Now that Michael Bourn has signed and Kyle Lohse is somewhat of a lone wolf on the free-agent market, the rumor mill has grown too cold to sustain a daily Roundup. Not to worry, though—to compensate, I am simply going to stretch the meaning of the word “rumor” to include the mélange of spring training stories, from players who are in the best shapes of their lives to position battles and roster decisions, in addition to the Hot Stove’s last gasps.

To that end, today’s Roundup begins in Mesa, Arizona, where the Cubs’ pitchers and catchers have settled for the next month and a half, as second-year manager Dale Sveum and the front-office crew of Theo Epstein and Jed Hoyer decide their roles.

Cubs crowded rotation picture gets clearer
Epstein and Hoyer did the adding this winter, but it was Sveum who did the talking in the early days of camp. The skipper told reporters, including’s Carrie Muskat, that Matt Garza and Jeff Samardzija are healthy and locked into Opening Day rotation roles, leaving three vacant spots for a bevy of newcomers. Since Edwin Jackson, who signed a four-year, $52 million contract in December, is also assured of a starting job, the rest of Epstein’s pickups will effectively be fighting over two spots, with a bullpen gig awaiting those who stumble in Cactus League action.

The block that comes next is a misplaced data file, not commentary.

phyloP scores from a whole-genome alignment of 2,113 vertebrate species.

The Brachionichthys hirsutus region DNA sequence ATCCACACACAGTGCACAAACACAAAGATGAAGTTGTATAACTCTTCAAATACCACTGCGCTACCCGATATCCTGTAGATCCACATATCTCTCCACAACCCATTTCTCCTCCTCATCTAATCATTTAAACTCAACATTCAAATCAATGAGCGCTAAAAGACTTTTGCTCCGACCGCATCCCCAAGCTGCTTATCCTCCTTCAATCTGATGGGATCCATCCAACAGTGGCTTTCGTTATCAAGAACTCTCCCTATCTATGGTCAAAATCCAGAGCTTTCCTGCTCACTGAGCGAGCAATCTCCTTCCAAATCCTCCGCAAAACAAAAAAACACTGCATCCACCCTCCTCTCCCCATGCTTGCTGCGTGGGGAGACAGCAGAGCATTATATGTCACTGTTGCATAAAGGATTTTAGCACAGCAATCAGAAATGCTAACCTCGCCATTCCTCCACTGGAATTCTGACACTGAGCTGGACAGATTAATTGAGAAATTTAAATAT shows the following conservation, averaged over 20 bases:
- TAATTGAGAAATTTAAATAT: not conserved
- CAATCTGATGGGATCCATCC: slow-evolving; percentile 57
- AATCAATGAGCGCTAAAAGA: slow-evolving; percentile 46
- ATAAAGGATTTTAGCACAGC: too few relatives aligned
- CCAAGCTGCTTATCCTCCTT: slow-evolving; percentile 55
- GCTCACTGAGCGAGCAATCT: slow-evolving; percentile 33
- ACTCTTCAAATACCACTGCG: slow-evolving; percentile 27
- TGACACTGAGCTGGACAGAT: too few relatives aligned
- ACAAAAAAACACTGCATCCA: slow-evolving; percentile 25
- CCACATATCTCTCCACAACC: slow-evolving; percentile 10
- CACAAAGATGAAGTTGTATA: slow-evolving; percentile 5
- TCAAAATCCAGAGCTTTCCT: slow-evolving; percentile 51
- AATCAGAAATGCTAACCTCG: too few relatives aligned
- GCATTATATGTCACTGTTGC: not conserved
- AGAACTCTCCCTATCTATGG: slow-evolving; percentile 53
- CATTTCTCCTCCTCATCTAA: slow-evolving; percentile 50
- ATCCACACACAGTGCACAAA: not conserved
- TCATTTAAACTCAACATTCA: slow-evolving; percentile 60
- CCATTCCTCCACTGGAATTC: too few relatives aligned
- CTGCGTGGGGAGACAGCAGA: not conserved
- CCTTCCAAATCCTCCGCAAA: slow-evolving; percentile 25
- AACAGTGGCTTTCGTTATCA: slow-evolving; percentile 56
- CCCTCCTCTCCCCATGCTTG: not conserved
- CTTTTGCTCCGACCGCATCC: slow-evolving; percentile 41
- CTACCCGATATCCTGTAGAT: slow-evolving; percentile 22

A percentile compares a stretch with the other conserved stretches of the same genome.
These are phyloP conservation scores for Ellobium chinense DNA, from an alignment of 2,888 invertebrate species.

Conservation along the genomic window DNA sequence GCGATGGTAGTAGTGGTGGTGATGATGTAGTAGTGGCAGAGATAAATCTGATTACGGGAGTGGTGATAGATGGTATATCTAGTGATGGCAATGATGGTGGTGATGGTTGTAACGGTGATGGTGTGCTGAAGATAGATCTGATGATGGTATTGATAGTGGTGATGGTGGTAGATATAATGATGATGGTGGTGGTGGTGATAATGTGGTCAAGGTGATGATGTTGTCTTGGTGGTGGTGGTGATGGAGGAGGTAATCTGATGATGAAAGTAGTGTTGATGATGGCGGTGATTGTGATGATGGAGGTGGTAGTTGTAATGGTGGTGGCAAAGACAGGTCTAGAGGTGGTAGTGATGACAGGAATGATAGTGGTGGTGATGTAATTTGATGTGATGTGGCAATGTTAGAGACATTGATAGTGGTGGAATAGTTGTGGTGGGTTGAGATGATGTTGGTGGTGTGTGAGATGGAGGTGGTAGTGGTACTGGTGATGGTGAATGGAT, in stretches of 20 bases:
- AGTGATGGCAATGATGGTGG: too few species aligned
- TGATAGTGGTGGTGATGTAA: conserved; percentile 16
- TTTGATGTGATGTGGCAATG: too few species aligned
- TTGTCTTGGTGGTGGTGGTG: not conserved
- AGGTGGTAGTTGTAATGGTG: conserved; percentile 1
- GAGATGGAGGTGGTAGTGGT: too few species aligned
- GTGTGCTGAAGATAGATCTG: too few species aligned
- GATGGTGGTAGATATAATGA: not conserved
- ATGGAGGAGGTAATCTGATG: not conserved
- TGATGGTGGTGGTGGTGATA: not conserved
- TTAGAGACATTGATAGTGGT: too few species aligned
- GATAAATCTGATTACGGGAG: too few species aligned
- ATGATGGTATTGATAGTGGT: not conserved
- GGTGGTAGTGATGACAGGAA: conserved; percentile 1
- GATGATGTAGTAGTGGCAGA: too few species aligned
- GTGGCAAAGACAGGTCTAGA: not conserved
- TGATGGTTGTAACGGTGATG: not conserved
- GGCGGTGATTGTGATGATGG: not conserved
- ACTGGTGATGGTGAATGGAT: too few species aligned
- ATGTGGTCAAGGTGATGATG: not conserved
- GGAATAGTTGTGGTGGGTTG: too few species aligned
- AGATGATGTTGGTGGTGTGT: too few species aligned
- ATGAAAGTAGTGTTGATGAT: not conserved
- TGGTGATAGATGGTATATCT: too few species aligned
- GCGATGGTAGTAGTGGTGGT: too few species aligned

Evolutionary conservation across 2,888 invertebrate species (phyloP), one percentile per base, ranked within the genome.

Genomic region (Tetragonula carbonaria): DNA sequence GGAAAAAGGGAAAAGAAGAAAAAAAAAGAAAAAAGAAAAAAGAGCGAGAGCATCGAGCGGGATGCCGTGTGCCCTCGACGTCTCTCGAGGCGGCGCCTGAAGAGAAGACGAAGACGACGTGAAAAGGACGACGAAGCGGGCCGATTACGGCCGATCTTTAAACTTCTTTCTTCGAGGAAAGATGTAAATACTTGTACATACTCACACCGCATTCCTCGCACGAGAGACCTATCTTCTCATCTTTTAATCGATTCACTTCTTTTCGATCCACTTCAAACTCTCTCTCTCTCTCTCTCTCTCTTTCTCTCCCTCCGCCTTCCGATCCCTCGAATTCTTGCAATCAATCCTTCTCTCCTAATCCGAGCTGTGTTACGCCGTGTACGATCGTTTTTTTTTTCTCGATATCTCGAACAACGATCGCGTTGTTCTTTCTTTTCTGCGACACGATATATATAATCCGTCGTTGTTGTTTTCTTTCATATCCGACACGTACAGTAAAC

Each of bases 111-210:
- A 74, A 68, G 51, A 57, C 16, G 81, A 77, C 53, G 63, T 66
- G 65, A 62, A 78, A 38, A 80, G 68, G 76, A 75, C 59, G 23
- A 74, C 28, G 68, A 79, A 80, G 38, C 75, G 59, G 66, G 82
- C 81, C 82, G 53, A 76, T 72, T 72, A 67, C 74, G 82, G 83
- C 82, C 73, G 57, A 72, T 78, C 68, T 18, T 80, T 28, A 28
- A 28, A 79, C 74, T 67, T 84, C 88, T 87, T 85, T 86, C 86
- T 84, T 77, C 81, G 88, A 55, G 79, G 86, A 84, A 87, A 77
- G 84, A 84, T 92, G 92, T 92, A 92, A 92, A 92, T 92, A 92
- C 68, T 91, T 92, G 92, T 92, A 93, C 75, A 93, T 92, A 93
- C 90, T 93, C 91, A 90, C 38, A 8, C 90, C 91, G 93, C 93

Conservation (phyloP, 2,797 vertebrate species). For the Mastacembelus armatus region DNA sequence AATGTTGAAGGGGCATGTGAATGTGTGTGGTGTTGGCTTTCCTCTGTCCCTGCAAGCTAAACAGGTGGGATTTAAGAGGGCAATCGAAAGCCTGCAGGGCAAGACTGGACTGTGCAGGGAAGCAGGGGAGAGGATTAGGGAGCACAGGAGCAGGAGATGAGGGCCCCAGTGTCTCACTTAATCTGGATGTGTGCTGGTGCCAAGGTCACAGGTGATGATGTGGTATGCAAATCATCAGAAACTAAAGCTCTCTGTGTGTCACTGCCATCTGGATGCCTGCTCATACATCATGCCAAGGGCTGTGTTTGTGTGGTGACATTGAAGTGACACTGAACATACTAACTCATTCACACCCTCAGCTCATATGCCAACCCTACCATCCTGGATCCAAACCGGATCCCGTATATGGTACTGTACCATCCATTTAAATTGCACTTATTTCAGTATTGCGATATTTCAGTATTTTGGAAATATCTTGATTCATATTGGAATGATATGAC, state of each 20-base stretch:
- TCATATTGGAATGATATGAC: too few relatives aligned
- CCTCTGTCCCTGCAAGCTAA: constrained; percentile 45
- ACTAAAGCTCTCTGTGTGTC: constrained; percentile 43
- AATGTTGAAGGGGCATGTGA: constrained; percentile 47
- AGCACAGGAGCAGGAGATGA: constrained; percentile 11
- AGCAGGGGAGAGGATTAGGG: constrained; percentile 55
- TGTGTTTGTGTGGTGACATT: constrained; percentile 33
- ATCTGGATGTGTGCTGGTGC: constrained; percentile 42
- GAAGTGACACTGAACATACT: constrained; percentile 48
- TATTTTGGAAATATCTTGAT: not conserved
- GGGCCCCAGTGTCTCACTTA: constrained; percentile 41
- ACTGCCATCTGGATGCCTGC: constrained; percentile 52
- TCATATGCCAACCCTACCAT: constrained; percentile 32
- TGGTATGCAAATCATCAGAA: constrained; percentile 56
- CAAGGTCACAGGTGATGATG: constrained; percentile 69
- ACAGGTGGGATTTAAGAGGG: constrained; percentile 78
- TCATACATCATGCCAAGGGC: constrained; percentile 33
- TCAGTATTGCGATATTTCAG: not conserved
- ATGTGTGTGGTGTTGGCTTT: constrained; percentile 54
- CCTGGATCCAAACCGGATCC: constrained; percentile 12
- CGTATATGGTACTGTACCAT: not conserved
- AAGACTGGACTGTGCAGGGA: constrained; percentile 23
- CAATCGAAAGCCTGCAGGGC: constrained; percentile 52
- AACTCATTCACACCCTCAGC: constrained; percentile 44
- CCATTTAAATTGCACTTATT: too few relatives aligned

The list of competitors includes Scott Baker (one year, $5.5 million), Scott Feldman (one year, $6 million), Carlos Villanueva (two years, $10 million), and Travis Wood (acquired from the Reds last offseason), setting aside the likes of Brooks Raley and Chris Rusin, who earned cups of coffee last season but figure to return to the upper minors. Sveum mentioned on Thursday that the Cubs will be patient with Baker, who is still on the mend from the Tommy John surgery that he underwent on April 17, 2012, and if the 31-year-old righty begins the season on the disabled list, then only one more former starter needs to be culled from the Opening Day rotation to bring it down to five.

Assuming that Sveum has his way, Feldman will not be the castoff. The ex-Ranger has worked in a swingman role throughout his major-league career, making at least one start and one relief appearance in each of the past five seasons, but his new manager told Muskat, “He’s going to be one of the starters.” Feldman has not pitched more than 127 2/3 innings during a regular season since 2009, so it remains to be seen whether he has the durability to handle a 30-plus-start workload. For now, though, it appears safe to write him into the number-four slot on the depth chart.